“Joe McCarthy said, if you don’t agree with me that that guy is a communist, then you’re a communist,” Graham said. “I don’t buy that kind of logic. I don’t support the executive order. This logic that they’re espousing basically goes like this: We’re not going to get a new attorney general until they agree with me that President Obama’s executive orders violate the law. We’re never going to get a nominee from this president that says that, so this is all about political posturing.”

Few Republicans are publicly echoing Graham.

Sen. Mark KirkMark Steven KirkDuckworth announces reelection bid Brave new world: Why we need a Senate Human Rights Commission  Senate majority battle snags Biden Cabinet hopefuls MORE (R-Ill.), a centrist Republican seeking reelection in deep-blue Illinois, said he’s a “lean no” on Lynch’s nomination.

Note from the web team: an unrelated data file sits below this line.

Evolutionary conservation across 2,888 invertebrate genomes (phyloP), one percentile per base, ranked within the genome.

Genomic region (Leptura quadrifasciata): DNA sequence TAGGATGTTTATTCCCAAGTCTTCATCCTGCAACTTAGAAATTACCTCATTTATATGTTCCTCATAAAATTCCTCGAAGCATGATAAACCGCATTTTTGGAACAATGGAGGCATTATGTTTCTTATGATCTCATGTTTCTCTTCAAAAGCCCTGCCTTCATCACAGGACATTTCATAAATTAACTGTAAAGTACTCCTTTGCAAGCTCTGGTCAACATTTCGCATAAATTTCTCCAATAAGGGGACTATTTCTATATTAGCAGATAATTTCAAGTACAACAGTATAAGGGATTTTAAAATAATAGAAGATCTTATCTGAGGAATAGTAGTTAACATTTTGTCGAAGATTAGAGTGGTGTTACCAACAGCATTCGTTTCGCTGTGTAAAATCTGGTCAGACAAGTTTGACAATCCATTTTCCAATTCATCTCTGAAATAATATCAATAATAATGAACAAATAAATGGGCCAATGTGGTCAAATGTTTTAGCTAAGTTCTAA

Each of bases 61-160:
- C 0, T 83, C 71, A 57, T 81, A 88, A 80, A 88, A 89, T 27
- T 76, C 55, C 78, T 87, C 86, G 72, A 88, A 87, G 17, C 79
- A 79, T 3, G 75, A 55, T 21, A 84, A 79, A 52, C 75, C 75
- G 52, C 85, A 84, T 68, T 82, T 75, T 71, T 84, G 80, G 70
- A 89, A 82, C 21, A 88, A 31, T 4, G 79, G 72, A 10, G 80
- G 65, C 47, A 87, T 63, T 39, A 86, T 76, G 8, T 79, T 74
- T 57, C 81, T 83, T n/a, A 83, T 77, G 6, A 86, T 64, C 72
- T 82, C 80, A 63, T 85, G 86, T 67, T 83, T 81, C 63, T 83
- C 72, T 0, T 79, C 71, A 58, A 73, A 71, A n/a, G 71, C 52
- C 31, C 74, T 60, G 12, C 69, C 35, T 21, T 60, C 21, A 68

“Generally I would think because Obama insists so heavily on very political attorney generals, that the nominees will tend to reflect his hard-left policies and do anything regardless of the law,” Kirk said.

Sen. John McCainJohn Sidney McCainMeghan McCain to produce 'Don't Sweat the Small Stuff' Lifetime movie starring Heather Locklear An August ultimatum: No recess until redistricting reform is done Meghan McCain on Pelosi, McCarthy fight: 'I think they're all bad' MORE (R-Ariz.), a close friend of Graham’s who could face a primary challenger in 2016, voiced criticism of Lynch and wouldn’t say how he’ll vote.

“I’m very concerned about her support for the president’s executive orders on immigration,” he told The Hill. “I’m adamantly opposed to the president’s actions, which were unconstitutional, and apparently she’s endorsed [the executive actions].”